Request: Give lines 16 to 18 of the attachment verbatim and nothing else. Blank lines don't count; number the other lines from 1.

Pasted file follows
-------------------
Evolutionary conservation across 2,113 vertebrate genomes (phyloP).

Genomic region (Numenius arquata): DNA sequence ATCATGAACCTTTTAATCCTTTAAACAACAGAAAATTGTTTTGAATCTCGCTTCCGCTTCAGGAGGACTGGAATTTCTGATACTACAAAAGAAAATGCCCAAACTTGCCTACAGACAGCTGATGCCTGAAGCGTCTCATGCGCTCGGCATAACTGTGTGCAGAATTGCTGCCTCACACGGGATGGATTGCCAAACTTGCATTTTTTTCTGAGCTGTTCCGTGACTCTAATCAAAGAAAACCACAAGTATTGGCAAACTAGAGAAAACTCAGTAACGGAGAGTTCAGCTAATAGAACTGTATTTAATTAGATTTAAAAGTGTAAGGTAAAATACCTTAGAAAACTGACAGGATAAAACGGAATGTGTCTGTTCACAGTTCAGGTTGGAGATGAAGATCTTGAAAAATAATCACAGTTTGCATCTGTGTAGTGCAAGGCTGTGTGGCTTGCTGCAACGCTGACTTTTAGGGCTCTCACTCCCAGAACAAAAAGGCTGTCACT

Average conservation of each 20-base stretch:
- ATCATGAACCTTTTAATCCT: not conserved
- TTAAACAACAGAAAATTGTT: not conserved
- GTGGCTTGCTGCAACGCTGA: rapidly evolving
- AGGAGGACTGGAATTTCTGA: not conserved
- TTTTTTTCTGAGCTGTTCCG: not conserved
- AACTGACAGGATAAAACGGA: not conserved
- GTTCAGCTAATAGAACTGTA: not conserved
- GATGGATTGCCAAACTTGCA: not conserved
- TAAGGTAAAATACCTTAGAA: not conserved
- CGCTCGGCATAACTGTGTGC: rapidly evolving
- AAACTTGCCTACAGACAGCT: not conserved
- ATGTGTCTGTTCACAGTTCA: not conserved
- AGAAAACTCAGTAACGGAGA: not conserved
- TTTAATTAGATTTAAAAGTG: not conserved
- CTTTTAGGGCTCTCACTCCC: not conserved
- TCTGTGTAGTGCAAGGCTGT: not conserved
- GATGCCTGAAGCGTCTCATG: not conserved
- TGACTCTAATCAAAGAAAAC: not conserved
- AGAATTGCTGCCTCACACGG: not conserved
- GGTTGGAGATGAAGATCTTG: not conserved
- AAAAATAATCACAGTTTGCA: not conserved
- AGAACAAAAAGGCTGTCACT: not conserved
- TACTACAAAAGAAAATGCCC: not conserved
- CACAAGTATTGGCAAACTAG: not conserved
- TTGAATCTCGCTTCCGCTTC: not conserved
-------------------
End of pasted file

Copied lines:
- AGAAAACTCAGTAACGGAGA: not conserved
- TTTAATTAGATTTAAAAGTG: not conserved
- CTTTTAGGGCTCTCACTCCC: not conserved